Volumetric MRI analyses of the cerebral cortex and posterior fossa of 20 girls with Rett syndrome (RS) were compared with individually-matched normal controls at the Kennedy Krieger Institute, The Johns Hopkins University School of Medicine, Baltimore, MD. Gray and white-matter tissue volumes, with the exception of the pons, showed reductions in RS compared to controls. The caudate nucleus showed a disproportionate volume reduction. A reduction in cerebellar measurements followed the general reduction in brain size in RS. Age-related changes were not different from controls, and a progressive neurodegeneration was not evident. Brains of monozygotic twins discordant for RS revealed reduced gray-matter volumes in the RS twin but not in her sister. [1]

COMMENT. These volumetric neuroanatomical studies of Rett syndrome are important in our understanding of developmental and clinical-anatomical correlations. The etiology of RS remains an enigma, and even the genetics of the disorder are undetermined. My colleague, Dr John Wilson, in his introduction to a chapter on RS in Vol III, Progress in Pediatric Neurology, 1997, suggests the process of apoptosis as a possible explanation for RS.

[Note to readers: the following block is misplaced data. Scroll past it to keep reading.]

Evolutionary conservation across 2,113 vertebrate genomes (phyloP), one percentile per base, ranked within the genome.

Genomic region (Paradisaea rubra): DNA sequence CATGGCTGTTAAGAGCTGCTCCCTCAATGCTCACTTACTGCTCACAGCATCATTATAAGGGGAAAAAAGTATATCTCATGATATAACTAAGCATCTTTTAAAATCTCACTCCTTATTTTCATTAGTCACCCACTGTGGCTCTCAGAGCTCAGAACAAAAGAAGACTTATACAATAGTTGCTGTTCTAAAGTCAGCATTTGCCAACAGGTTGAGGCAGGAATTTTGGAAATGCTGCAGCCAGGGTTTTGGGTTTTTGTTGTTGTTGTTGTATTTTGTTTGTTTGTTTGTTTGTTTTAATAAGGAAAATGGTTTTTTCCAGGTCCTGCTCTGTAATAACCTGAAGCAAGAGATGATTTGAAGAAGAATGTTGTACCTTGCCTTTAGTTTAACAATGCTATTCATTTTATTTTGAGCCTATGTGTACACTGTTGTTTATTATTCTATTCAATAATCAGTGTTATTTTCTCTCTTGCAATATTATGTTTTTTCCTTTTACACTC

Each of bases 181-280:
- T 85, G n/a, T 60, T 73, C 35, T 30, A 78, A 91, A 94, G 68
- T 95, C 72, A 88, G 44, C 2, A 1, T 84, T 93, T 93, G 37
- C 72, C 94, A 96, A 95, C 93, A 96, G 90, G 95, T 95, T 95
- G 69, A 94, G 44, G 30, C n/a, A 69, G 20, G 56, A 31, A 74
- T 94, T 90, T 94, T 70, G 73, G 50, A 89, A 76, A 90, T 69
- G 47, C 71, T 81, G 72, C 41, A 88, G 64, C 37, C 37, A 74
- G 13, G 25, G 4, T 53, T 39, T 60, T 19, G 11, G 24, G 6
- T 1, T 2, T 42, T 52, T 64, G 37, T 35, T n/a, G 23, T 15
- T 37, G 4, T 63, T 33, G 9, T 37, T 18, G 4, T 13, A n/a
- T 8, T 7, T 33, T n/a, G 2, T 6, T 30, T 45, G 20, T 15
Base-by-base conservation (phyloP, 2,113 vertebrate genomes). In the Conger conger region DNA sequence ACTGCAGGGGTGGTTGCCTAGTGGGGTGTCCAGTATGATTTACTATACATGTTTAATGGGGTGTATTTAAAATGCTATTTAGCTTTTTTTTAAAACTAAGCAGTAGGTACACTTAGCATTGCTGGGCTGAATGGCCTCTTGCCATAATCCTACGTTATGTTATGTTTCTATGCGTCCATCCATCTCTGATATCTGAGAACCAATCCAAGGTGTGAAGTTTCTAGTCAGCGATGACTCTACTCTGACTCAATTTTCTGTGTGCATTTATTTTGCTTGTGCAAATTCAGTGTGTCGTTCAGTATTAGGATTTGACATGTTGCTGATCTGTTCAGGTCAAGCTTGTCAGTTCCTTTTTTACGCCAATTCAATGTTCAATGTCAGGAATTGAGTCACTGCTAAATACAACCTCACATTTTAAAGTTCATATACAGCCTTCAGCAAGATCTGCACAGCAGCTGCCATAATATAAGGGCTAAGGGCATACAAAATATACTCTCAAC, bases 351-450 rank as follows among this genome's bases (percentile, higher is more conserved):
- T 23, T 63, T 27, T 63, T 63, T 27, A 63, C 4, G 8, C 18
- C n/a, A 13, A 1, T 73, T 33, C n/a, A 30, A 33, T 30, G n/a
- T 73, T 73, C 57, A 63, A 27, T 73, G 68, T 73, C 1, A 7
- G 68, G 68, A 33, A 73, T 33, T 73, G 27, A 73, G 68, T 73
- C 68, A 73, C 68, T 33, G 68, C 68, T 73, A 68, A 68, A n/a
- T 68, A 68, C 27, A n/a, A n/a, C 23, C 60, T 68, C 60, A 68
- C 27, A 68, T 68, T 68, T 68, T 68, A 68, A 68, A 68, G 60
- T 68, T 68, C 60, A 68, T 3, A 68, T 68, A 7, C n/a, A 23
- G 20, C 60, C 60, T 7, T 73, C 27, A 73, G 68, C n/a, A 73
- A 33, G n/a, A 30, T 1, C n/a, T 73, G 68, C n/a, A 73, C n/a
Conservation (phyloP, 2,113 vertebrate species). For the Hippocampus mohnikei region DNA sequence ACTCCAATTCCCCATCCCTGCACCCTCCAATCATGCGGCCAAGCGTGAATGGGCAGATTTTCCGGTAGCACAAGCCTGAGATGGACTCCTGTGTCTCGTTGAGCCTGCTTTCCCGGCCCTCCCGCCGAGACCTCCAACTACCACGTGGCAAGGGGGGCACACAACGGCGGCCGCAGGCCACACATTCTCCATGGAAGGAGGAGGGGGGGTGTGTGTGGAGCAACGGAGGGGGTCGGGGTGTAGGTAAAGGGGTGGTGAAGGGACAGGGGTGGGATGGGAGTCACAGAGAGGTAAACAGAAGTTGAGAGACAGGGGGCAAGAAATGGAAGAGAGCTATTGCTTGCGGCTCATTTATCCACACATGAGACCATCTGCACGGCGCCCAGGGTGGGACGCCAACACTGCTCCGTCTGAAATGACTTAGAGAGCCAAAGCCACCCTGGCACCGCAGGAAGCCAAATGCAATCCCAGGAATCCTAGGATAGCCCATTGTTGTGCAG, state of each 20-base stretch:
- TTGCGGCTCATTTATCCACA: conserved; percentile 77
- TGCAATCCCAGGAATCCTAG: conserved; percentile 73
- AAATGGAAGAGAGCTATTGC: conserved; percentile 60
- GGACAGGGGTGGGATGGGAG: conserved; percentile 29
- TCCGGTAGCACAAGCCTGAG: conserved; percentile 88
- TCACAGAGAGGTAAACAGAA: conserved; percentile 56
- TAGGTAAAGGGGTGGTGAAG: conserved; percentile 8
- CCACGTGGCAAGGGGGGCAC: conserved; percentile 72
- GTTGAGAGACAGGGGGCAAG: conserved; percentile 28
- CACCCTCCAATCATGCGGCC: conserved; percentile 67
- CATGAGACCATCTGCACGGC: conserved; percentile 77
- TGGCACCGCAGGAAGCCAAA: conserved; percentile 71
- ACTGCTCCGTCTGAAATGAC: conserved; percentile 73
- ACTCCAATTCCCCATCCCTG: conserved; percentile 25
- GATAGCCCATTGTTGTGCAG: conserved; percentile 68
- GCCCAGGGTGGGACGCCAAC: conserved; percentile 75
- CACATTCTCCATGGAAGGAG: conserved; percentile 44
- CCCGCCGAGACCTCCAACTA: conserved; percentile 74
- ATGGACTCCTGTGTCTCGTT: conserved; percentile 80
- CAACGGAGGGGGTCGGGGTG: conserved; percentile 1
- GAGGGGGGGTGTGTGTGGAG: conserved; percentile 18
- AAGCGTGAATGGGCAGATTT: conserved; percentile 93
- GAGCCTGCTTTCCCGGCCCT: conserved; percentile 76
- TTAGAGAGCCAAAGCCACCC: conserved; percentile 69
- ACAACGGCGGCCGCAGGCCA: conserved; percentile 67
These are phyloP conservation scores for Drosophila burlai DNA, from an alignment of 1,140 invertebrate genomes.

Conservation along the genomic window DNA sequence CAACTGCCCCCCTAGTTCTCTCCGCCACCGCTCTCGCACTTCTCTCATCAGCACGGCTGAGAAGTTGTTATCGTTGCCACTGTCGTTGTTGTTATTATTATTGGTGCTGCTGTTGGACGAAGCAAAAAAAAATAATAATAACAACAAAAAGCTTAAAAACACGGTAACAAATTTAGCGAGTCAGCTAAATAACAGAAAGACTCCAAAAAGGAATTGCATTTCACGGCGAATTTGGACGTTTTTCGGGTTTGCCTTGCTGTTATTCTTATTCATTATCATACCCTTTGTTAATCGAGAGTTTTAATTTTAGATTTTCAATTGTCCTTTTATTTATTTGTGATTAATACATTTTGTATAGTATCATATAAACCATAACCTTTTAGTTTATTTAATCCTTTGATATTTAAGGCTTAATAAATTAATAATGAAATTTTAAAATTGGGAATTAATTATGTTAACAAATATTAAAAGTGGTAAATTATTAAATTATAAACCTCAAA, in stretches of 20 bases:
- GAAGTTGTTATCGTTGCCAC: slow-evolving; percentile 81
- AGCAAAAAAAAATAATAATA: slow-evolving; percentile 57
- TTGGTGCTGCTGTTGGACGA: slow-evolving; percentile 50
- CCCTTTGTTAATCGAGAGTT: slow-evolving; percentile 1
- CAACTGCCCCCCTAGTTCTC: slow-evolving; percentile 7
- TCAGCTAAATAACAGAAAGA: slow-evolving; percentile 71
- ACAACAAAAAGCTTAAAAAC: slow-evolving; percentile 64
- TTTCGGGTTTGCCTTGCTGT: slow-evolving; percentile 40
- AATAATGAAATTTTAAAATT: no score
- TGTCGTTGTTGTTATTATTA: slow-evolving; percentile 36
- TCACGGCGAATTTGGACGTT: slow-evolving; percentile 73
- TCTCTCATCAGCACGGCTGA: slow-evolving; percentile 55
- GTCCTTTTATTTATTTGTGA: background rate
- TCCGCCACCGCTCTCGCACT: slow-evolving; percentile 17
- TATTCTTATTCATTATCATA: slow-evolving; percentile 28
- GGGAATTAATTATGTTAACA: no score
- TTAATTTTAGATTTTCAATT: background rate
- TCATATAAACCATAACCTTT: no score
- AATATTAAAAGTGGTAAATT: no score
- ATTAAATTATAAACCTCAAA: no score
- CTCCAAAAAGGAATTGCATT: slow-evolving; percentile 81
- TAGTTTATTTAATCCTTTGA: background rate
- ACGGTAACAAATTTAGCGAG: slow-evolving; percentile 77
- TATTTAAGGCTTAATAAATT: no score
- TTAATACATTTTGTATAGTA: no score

Apoptosis in development and disease of the nervous system: 1. Naturally occurring cell death in the developing nervous system, is discussed by Narayanan V, University of Pittsburgh, PA [2]. The occurrence of cell degeneration during normal neural development has been studied experimentally in chick embryos, and apoptosis is proposed as the mechanism of infantile spinal muscular atrophy. Substances produced by the target tissue influence the survival of developing neurons. Limb bud removal causes cell degeneration in brachial or lumbosacral ganglia. In Rett syndrome, the neurons may be genetically defective.

The differentiation of infantile autism and Rett syndrome may be difficult in infancy. The head size can be an important diagnostic indicator. Macrocephaly in children and adults with autism is reported from the University of Utah Neuropsychiatric Institute, Salt Lake City, UT [3]. In 14% of 91 subjects with autism, the head circumference was above the 97th percentile at a mean age of 14 years (range, 3 to 38 years), even when corrected for height; macrocephaly was usually not present at birth. Accelerated head growth occurs after 4 years of age in 37% of children with autism. MRI studies were mostly normal.